Remembering 9/11 at Monroe Community College, Highland Park and the War Memorial

Remembering 9/11 at Monroe Community College, Highland Park and the War Memorial

[9/11/21 American flag at the Twentieth Annual Remembrance Ceremony at the Brighton campus of Monroe Community College. Photos by David Kramer, See An eerie quiet at Monroe Community College]

Since moving back to Rochester in 2004 from Rhode Island — where driving on 95N from Shannock to Providence, I listened on the radio to planes crashing into the Towers, imagining but not knowing if the cars around me were also listening in disbelief — we’ve covered several 9/11 remembrances and related events.

Yesterday, I attended the Twentieth Annual Remembrance Ceremony at Monroe Community College, ceremonies and the ribbon cutting at the War on Terror Memorial in Highland Park. The day before I went to the OPERATION WE REMEMBER event at the Blue Cross Arena.

Monroe Community College

The MCC Remembrance Ceremony was well attended and still powerful despite the passage of time. While the anniversary made the event special,  the moving ceremony felt much like the others I have observed. Many of the same people come every year to offer respects and to honor victims and survivors. The event will be much the same on the twenty first anniversary and those to follow.

8-46 new

8:45 a.m., September 11th, 2019. Every September 11th at 8:45 a.m., the sun’s rays align on two pieces of white concrete set in the ground behind the monument. From “Motivated by the Audacity” Remembering 9/11 at Monroe Community College

At 8:45 a.m., when the first Tower was struck, the sun will illuminate an image of the The World Trade Center carved in granite.

9/11/21 Monroe Community College (left) Guest Speaker, Mark Maddalina, Principal and Sustainability Design Director, SWBR; (right) members of the United States Navy See “Motivated by the Audacity” Remembering 9/11 at Monroe Community College

Laying of the Wreath, Daniel Moore, Senator, Student Government Association See “Motivated by the Audacity” Remembering 9/11 at Monroe Community College

The flower presentation. (left) Jessica Brown MCC ’03. Along with Daniel Chupe-O’Hanlon, Jessica was an MCC Alumni Speaker; (right) Brighton Town Supervisor William Moehle

Sometimes the quieter moments can be the most poignant. I left the ceremony early to travel to the ribbon cutting in Highland Park. On the way, I could hear Jyair Crouch sing God Bless America and then the Keystone Pipes and Drums.  Alone for the moment as 8:45 a.m. approached, my memory returned to that drive in Rhode Island as the Towers were hit, also alone, wondering what it meant and what it would mean.

A few minutes before 8:45 a.m. White rose, American flag mask and Twentieth Annual Remembrance Ceremony Program, see “Motivated by the Audacity” Remembering 9/11 at Monroe Community College

Highland Park

The War on Terror Monument is located in the Gary Beikirch Memorial Park in Highland Park South, and the latest addition to the Vietnam Veterans Memorial of Greater Rochester.

9/12/21 View of the Memorial from the Garden of Reflection.

Including three from the Beirut bombing in 1983, the Memorial is inscribed with the names of 32 men and women of the armed forces of the United States who died in the wars in Afghanistan and Iraq.

9/12 The War on Terror Monument

The Timeline at the Vietnam Veterans Memorial in Highland Park once held a timepiece dedicated to the 1983 suicide attack in Beirut. From In search of the missing 19 granite timepieces at the Vietnam Veterans Memorial: 1973 – September 11th, 2001

On Memorial Day 2020, I attended the ground breaking ceremony, then followed the progress the Memorial throughout the summer of 2021.

Memorial Day, 2020. Monroe County Executive Adam Bello (speaking) and NYS Senator Joseph Robach break ground for the Highland Park South: War on Terror Memorial [Photos: David Kramer]. From On the day to remember its fallen, Brightonian Slagana Avramoska Mitris reflects on what Memorial Day means to her.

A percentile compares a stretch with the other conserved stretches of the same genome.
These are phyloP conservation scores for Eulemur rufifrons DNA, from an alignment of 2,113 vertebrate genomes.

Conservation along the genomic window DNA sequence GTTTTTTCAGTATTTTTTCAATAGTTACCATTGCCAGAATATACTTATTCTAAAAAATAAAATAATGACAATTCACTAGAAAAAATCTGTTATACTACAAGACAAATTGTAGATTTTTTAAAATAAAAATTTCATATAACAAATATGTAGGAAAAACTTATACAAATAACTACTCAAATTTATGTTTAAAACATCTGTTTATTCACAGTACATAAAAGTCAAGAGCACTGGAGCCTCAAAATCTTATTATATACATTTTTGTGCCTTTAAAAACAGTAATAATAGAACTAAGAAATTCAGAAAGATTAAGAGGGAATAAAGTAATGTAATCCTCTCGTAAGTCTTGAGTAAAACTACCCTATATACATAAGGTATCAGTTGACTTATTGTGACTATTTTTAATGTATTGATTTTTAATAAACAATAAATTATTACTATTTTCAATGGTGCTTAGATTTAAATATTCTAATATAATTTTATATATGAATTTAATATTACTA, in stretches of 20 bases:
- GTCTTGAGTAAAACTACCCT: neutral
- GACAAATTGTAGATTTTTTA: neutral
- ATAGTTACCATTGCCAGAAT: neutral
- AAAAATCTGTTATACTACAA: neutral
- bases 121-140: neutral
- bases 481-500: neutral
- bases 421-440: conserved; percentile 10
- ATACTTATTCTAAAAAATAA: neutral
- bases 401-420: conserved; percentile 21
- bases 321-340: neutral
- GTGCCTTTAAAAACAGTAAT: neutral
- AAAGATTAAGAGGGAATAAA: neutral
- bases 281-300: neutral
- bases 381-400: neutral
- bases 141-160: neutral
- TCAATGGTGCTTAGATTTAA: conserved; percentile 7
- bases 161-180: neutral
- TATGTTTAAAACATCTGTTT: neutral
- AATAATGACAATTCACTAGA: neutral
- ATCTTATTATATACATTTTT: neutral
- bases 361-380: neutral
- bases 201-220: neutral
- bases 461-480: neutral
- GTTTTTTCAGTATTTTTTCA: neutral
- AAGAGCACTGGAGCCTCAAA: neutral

Former Monroe County Supervisor Cheryl Dinolfo and David Kramer. [left photo, David Kramer; center photo, Rita Hasenhauer, Gold  Star Family member] Right, Cheryl and David at the 20th anniversary ceremony for the Vietnam Veterans Memorial of Greater Rochester in Highland Park, September 2016 [Photo: Dinolfo staff member] From The Vietnam Veterans Memorial of Greater Rochester: A Meditation on the Cost of War

(top left) Memorial Day 2020 Conceptual rendering of the Highland Park South: War on Terror Memorial; (top right and bottom) The Memorial under construction during summer 2021. See On the day to remember its fallen, Brightonian Slagana Avramoska Mitris reflects on what Memorial Day means to her.

The 9/11 Ceremony and ribbon cutting

Director at Monroe County Veteran Services, Nicholas Stefanovic, one of many speakers, addressed the large crowd for the dedication of the Memorial. Nick served in United States Marine Corps on three separate deployments in Afghanistan. In his final tour, Nick served as a Platoon Sergeant responsible for managing the welfare and success of 40-45 Marines. Nicholas Stefanovic’s speech 9/11/21

Speaking of his experiences in Afghanistan, Nick invoked a question of the minds of many: We ask ourselves what we did it for, was it worth it? 

Nick answers:

One of the reasons I am thankful that I spent so much time in Afghanistan is because it allows me to stand here and confidently say it was worth it. Every one of those lives was worth it. An entire generation of children grew up free from oppression, and entire generation of young adults have been able to vote for their leaders, and an entire generation of women were freed from being slaves. One second of freedom is worth dying for because the moment we value it any less than that we have resigned ourselves to an eternity of oppression.

Nicholas Stefanovic, Director at Monroe County Veteran Services and Laura Stradley, Veterans Outreach Center Executive Director. See Nicholas Stefanovic’s speech 9/11/21

In his testament, Nick emphasizes the opportunities and freedoms given Afghan women:

Evil looks like enslaving women who are beaten if they so much as appear in the street without a man because they are seen as being temptations . . . evil is executing a pregnant woman because she was an Afghan police officer, and evil is literally taking real whips to the brave women protesting Taliban rule in the streets in Kabul.

Powerful words indeed.

Monroe County Executive Adam Bello with David Kramer [Photo: Tanner Jubenville, Monroe County  Communications and Special Events] See Why I voted for Adam Bello and a trip down Talker political memory lane, 2015 – 2021

(left) View of the ceremonies from the War on Terror Memorial; (right) mounted officers from the Sheriff’s Department

(left) 9/9/21 Completing the Memorial; (right) 9/11/21 The Memorial before the ribbon cutting ceremony

(left) ribbon, scissors and white rose from the MCC event; (right) Raising the colors prior to the ribbon cutting ceremony

The ribbon cutting

The Blue Cross Memorial at the War Memorial 9/10/21